It turns out that SAT words were too abstruse.
The College Board is updating its iconic test yet again in ways that are indistinguishable from dumbing it down. The old vocabulary words are out, the math is easier, guessing is no longer punished in the scoring — and we’re supposed to believe that the test is better than ever.
The SAT, relied on heavily in college admissions, has long been attacked for not producing sufficiently egalitarian results. The multiple-choice test has been accused of everything from racism to classism. It is almost certainly the most hated exam in America, and the easiest way to placate the critics is simply to make it less exacting.
#ad#The last round of changes ten years ago eliminated the analogies (e.g., zenith : nadir :: pinnacle : valley) and instituted an essay. This was supposed to be an upgrade, but the mandatory essay is now being discarded. Peter Wood of the National Association of Scholars describes it as “a decade-long experiment in awarding points for sloppy writing graded by mindless formulae.”
The new SAT will move away from what a reporter in the New York Times calls — obviously relying on his readers’ knowledge of old SAT vocabulary — “esoteric” words. Instead, the test will emphasize “evidence-based reading.” The head of the College Board says an example would be an excerpt from an old speech by Representative Barbara Jordan in which she said that the impeachment of Richard Nixon would divide people into two parties. Students taking the test would then have several choices for what Jordan meant by the word “party.” (Students answering a gathering to celebrate an occasion, or to drink with friends, will presumably get no credit.)
The SAT is called an instrument of privilege because students from higher-income families perform better. But parental educational attainment tracks with parental income, and highly educated parents will inevitably pass along their advantages to their kids. It is not in the power of the SAT to change this. As NR contributing editor Robert VerBruggen, of the website RealClearPolicy, writes, “Income gaps are evident on basically every academic measure we have.”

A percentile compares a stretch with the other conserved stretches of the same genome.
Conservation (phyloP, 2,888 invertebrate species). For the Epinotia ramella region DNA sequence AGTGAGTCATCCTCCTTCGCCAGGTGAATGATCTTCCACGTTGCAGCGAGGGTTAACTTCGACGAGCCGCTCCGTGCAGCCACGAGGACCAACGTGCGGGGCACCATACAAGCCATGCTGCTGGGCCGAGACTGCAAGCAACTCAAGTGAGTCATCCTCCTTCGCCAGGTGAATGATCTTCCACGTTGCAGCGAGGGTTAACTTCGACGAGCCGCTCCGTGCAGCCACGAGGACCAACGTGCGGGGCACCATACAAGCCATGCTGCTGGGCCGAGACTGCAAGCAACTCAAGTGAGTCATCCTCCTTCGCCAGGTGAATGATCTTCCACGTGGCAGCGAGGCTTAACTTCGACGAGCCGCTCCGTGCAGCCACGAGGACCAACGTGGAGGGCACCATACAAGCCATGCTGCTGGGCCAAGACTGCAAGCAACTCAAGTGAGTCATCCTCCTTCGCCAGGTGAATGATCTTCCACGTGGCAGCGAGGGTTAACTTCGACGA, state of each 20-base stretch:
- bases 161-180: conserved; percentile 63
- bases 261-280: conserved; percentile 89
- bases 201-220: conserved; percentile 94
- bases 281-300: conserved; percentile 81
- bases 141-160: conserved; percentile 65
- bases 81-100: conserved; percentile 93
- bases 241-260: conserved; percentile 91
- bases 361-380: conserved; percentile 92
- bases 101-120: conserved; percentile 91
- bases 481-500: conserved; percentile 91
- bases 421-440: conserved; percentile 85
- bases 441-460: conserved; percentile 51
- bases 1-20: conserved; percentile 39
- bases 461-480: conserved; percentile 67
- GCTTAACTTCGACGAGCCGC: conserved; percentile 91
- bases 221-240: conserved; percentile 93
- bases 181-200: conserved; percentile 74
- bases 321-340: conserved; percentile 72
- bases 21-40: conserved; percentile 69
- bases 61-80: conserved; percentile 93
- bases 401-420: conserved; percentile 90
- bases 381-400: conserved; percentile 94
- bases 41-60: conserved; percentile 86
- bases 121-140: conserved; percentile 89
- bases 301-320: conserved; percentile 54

The changes and a partnership with the free online Khan Academy are supposed to frustrate the test-prep industry, which is taken to be another unfair advantage for rich kids. There are two fallacies here, though.
The first is that test prep makes an enormous difference in scores. It bumps them up by about 30 points on average (out of 1600). The second is that minority kids get no test prep. According to research cited by Inside Higher Ed, slightly higher percentages of black and Hispanic students than white students use test prep, and they make slightly higher gains on their scores on average.
The SAT is hardly perfect. It isn’t strictly an aptitude test: The more you read and the more math you know, the better you are going to do. Maybe we should go all the way and use achievement tests instead? But that has its own problems, as Howard Wainer of the University of Pennsylvania pointed out in his book Uneducated Guesses. How much does proficiency in one subject area weigh against another? And this doesn’t help if a student is in a rotten school that teaches nothing.
The SAT aims to predict first-year performance in college, with only modest success. The test explains about 24 percent of the variation in performance during the first year of college, while high-school GPA explains 34 percent, according to Anthony Carnevale of Georgetown University. But when the two are combined, they account for 41 percent of the variation. With its broader, more general approach, the SAT provides different information about students than either GPA or achievement tests. It is a useful tool.
At the end of the day, the problem isn’t the SAT, it’s ourselves. We have to do a better job raising and educating kids. That is much harder than complaining about the SAT, and the College Board can’t do it for us.
— Rich Lowry is the editor of National Review. He can be reached via e-mail: email@example.com. © 2014 King Features Syndicate